African American Day Parade in Harlem

By tim.mcdevitt
tim.mcdevitt
tim.mcdevitt
September 22, 2008 Updated: October 1, 2015
The Gov: Governor David Paterson stops to address the crowd at the African American Day Parade in Harlem on Sunday. (Tim McDevitt/ Epoch Times)
The Gov: Governor David Paterson stops to address the crowd at the African American Day Parade in Harlem on Sunday. (Tim McDevitt/ Epoch Times)

NEW YORK—It was a bright warm day in Harlem on Sunday for the 39th annual African American Day Parade.  Politicians, marching bands and dance troupes marched, smiled, and waved to a crowd of hundreds of thousands of spectators along the parade route on Adam Clayton Powell Jr. Blvd.

Governor David Paterson served as one of several Grand Marshals for the parade, striding arm-in-arm with City Comptroller William Thompson, Manhattan borough President Scott Stringer, Assemblyman Keith Wright, NY State Senator Malcolm Smith, District Council 37 Executive Director Lillian Roberts, and Adam Clayton Powell IV. 

Mr. Powell’s father, former US Congressman Adam Clayton Powell Jr., is the namesake for the Harlem Avenue, and was the Grand Marshal for the first African American Day Parade in 1969.

Former New York City Mayor David Dinkins was also in attendance, riding the parade route in a white convertible with Congressman Charles B. Rangle.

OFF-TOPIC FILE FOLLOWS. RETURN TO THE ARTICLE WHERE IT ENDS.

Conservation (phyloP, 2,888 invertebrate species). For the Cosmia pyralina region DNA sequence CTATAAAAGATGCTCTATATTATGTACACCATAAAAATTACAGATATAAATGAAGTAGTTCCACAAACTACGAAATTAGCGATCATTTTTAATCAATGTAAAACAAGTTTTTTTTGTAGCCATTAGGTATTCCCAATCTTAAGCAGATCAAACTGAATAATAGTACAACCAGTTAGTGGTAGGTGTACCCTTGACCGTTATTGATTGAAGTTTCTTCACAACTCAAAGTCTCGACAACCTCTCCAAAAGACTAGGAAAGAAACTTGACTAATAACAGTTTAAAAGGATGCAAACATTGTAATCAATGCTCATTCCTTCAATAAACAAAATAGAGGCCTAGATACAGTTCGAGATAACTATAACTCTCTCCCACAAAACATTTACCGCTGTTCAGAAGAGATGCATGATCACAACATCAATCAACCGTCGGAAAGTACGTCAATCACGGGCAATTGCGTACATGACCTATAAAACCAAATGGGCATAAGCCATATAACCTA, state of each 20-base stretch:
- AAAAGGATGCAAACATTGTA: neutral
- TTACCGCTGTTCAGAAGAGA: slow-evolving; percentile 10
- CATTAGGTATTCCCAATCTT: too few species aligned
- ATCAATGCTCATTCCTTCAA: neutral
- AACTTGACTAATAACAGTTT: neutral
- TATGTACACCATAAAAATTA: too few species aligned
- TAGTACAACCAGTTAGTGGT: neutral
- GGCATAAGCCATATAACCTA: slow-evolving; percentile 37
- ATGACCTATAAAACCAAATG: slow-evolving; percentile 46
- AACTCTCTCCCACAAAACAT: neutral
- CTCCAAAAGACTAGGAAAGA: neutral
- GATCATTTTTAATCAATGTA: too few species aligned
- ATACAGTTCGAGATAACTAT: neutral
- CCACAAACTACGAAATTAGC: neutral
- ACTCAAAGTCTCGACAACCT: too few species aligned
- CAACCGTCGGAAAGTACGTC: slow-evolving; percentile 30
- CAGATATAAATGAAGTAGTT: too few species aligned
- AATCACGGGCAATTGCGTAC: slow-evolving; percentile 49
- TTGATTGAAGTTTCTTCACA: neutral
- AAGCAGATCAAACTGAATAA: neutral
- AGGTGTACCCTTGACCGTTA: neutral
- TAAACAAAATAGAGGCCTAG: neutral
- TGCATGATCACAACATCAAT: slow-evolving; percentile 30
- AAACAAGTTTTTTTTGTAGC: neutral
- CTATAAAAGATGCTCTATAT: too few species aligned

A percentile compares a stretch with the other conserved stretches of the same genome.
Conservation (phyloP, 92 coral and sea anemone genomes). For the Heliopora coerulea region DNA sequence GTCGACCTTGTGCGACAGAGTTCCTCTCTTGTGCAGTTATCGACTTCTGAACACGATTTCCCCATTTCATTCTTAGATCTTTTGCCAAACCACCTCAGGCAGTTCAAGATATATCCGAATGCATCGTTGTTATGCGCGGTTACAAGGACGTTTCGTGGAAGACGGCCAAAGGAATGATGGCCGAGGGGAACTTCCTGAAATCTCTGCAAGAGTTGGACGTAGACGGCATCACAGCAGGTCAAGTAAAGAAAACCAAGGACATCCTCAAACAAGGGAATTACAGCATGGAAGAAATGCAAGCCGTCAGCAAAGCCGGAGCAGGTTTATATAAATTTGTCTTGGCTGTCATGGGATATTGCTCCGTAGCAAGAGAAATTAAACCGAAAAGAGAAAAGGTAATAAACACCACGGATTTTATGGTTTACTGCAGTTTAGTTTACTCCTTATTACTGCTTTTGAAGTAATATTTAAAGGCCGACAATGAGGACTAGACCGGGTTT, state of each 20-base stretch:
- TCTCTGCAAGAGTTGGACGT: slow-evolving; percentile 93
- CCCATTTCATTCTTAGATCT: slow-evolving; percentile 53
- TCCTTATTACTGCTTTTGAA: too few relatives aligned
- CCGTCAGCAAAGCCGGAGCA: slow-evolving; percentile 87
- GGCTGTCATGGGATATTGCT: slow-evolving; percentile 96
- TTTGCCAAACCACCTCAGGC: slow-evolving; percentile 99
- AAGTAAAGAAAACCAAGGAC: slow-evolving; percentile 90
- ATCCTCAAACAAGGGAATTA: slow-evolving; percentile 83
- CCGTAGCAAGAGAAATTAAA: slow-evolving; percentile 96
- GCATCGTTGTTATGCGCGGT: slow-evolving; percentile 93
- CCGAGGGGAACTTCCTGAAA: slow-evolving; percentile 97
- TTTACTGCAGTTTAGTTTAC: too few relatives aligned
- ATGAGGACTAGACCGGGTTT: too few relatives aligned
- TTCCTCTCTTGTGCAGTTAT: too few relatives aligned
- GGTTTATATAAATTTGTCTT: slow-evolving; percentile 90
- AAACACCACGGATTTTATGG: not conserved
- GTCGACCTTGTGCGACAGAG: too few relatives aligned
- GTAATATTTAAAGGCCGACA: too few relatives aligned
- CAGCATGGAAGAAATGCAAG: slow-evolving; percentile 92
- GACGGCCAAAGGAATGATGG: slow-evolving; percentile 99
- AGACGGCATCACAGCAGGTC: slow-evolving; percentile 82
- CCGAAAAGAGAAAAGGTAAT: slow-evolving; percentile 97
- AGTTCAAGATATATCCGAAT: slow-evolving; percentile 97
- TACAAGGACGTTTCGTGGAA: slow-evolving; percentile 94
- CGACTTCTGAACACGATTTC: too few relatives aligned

Gov. Paterson and the other Grand Marshals stopped at the parade midpoint just north of 125th St. to speak to an enthusiastic crowd. The theme of the day was US Presidential candidate Barack Obama, and the changing face of US politics.

“Who would have ever dreamed when we started the African American Day Parade 39 years ago that in 2008 an African American would be leading in the polls to become the next President of The United States…that’s the American Dream as we’ve never heard it before” Gov. Paterson also acknowledged civil rights leaders and “those who have fought together to make the constitution of this country mean something”

Comptroller Thompson echoed the governor’s thoughts”

 “This is a unique time in this country’s history, this is a time when so many of us believe that the promise this country has made over a period of decades will come true this year, it is important that all of us come out and vote, let us control our destiny and vote”

State Senator Malcolm Smith, touted by other speakers to become the next majority leader of the New York State Senate, followed suit:

“This is a great time for this country, this an opportunity for our children to see all of the efforts that we taken forth… this is our time, this our year, we all have to come out and vote!”

Behind the politicians was a long line of organizations marching in the parade, including 100 Black Men in Law Enforcement Who Care, Rev. Al Sharpton’s National Action Network, the NAACP, a group representing Sean Bell, veterans, high school marching bands, and Ronald McDonald.

tim.mcdevitt